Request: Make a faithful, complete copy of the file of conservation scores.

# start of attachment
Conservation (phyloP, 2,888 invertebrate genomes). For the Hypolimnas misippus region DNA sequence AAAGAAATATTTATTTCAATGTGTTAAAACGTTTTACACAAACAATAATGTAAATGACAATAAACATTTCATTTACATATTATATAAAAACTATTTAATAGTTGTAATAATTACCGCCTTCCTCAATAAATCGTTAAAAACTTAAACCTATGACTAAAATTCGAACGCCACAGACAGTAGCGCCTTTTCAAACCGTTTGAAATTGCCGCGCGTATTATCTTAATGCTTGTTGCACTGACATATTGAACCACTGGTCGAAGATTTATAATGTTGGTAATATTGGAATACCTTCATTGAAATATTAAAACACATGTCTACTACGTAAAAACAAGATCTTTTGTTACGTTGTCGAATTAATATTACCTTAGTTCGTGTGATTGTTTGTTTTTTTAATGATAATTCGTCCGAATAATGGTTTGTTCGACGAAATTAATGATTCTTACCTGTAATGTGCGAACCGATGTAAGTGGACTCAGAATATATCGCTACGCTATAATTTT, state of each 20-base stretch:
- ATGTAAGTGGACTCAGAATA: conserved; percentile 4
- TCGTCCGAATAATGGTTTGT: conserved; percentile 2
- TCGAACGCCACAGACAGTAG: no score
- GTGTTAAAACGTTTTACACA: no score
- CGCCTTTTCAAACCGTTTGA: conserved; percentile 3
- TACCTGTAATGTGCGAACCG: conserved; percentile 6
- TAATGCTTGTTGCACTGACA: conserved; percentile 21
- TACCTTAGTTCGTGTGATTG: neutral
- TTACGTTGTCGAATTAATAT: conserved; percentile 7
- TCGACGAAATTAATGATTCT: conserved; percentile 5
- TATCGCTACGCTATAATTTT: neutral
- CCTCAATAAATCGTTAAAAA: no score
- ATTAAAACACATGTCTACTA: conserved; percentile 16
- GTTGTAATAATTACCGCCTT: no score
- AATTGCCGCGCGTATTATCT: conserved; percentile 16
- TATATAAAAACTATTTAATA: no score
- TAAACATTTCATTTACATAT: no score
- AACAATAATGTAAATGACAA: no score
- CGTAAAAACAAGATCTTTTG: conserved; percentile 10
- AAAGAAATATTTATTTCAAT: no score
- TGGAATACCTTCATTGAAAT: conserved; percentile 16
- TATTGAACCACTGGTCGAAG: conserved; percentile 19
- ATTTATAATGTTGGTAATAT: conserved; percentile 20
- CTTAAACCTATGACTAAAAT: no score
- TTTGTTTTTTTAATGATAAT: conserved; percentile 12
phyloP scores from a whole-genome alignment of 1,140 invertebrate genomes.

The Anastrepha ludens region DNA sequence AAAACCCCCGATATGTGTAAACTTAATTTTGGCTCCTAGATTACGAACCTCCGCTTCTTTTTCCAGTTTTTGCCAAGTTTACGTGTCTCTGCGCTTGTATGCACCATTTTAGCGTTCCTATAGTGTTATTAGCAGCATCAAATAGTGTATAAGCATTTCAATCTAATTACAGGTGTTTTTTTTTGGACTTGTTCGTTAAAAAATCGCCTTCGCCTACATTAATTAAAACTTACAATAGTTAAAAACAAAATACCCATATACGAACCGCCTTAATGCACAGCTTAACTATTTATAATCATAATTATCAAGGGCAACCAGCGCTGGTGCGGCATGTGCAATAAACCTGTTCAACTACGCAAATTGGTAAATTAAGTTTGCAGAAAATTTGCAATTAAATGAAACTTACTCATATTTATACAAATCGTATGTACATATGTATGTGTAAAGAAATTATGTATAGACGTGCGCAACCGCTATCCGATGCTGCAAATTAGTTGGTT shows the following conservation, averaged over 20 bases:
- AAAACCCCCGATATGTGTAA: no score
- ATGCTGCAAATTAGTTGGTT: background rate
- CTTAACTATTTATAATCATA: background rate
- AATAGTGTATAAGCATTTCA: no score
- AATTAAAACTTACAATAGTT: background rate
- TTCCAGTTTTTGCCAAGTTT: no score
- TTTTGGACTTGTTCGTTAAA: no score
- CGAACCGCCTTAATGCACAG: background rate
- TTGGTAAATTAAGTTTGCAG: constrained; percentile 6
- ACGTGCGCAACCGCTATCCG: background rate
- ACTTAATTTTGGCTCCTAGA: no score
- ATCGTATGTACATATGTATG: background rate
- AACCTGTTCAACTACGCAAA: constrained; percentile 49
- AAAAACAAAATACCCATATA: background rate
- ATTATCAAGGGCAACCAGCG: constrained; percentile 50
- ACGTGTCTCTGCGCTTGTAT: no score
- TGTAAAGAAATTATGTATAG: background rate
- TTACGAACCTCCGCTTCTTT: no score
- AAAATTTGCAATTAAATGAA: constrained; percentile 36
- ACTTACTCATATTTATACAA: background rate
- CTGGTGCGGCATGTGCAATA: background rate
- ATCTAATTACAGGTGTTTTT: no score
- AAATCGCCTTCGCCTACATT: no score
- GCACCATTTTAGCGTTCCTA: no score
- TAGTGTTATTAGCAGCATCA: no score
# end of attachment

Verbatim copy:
Conservation (phyloP, 2,888 invertebrate genomes). For the Hypolimnas misippus region DNA sequence AAAGAAATATTTATTTCAATGTGTTAAAACGTTTTACACAAACAATAATGTAAATGACAATAAACATTTCATTTACATATTATATAAAAACTATTTAATAGTTGTAATAATTACCGCCTTCCTCAATAAATCGTTAAAAACTTAAACCTATGACTAAAATTCGAACGCCACAGACAGTAGCGCCTTTTCAAACCGTTTGAAATTGCCGCGCGTATTATCTTAATGCTTGTTGCACTGACATATTGAACCACTGGTCGAAGATTTATAATGTTGGTAATATTGGAATACCTTCATTGAAATATTAAAACACATGTCTACTACGTAAAAACAAGATCTTTTGTTACGTTGTCGAATTAATATTACCTTAGTTCGTGTGATTGTTTGTTTTTTTAATGATAATTCGTCCGAATAATGGTTTGTTCGACGAAATTAATGATTCTTACCTGTAATGTGCGAACCGATGTAAGTGGACTCAGAATATATCGCTACGCTATAATTTT, state of each 20-base stretch:
- ATGTAAGTGGACTCAGAATA: conserved; percentile 4
- TCGTCCGAATAATGGTTTGT: conserved; percentile 2
- TCGAACGCCACAGACAGTAG: no score
- GTGTTAAAACGTTTTACACA: no score
- CGCCTTTTCAAACCGTTTGA: conserved; percentile 3
- TACCTGTAATGTGCGAACCG: conserved; percentile 6
- TAATGCTTGTTGCACTGACA: conserved; percentile 21
- TACCTTAGTTCGTGTGATTG: neutral
- TTACGTTGTCGAATTAATAT: conserved; percentile 7
- TCGACGAAATTAATGATTCT: conserved; percentile 5
- TATCGCTACGCTATAATTTT: neutral
- CCTCAATAAATCGTTAAAAA: no score
- ATTAAAACACATGTCTACTA: conserved; percentile 16
- GTTGTAATAATTACCGCCTT: no score
- AATTGCCGCGCGTATTATCT: conserved; percentile 16
- TATATAAAAACTATTTAATA: no score
- TAAACATTTCATTTACATAT: no score
- AACAATAATGTAAATGACAA: no score
- CGTAAAAACAAGATCTTTTG: conserved; percentile 10
- AAAGAAATATTTATTTCAAT: no score
- TGGAATACCTTCATTGAAAT: conserved; percentile 16
- TATTGAACCACTGGTCGAAG: conserved; percentile 19
- ATTTATAATGTTGGTAATAT: conserved; percentile 20
- CTTAAACCTATGACTAAAAT: no score
- TTTGTTTTTTTAATGATAAT: conserved; percentile 12
phyloP scores from a whole-genome alignment of 1,140 invertebrate genomes.

The Anastrepha ludens region DNA sequence AAAACCCCCGATATGTGTAAACTTAATTTTGGCTCCTAGATTACGAACCTCCGCTTCTTTTTCCAGTTTTTGCCAAGTTTACGTGTCTCTGCGCTTGTATGCACCATTTTAGCGTTCCTATAGTGTTATTAGCAGCATCAAATAGTGTATAAGCATTTCAATCTAATTACAGGTGTTTTTTTTTGGACTTGTTCGTTAAAAAATCGCCTTCGCCTACATTAATTAAAACTTACAATAGTTAAAAACAAAATACCCATATACGAACCGCCTTAATGCACAGCTTAACTATTTATAATCATAATTATCAAGGGCAACCAGCGCTGGTGCGGCATGTGCAATAAACCTGTTCAACTACGCAAATTGGTAAATTAAGTTTGCAGAAAATTTGCAATTAAATGAAACTTACTCATATTTATACAAATCGTATGTACATATGTATGTGTAAAGAAATTATGTATAGACGTGCGCAACCGCTATCCGATGCTGCAAATTAGTTGGTT shows the following conservation, averaged over 20 bases:
- AAAACCCCCGATATGTGTAA: no score
- ATGCTGCAAATTAGTTGGTT: background rate
- CTTAACTATTTATAATCATA: background rate
- AATAGTGTATAAGCATTTCA: no score
- AATTAAAACTTACAATAGTT: background rate
- TTCCAGTTTTTGCCAAGTTT: no score
- TTTTGGACTTGTTCGTTAAA: no score
- CGAACCGCCTTAATGCACAG: background rate
- TTGGTAAATTAAGTTTGCAG: constrained; percentile 6
- ACGTGCGCAACCGCTATCCG: background rate
- ACTTAATTTTGGCTCCTAGA: no score
- ATCGTATGTACATATGTATG: background rate
- AACCTGTTCAACTACGCAAA: constrained; percentile 49
- AAAAACAAAATACCCATATA: background rate
- ATTATCAAGGGCAACCAGCG: constrained; percentile 50
- ACGTGTCTCTGCGCTTGTAT: no score
- TGTAAAGAAATTATGTATAG: background rate
- TTACGAACCTCCGCTTCTTT: no score
- AAAATTTGCAATTAAATGAA: constrained; percentile 36
- ACTTACTCATATTTATACAA: background rate
- CTGGTGCGGCATGTGCAATA: background rate
- ATCTAATTACAGGTGTTTTT: no score
- AAATCGCCTTCGCCTACATT: no score
- GCACCATTTTAGCGTTCCTA: no score
- TAGTGTTATTAGCAGCATCA: no score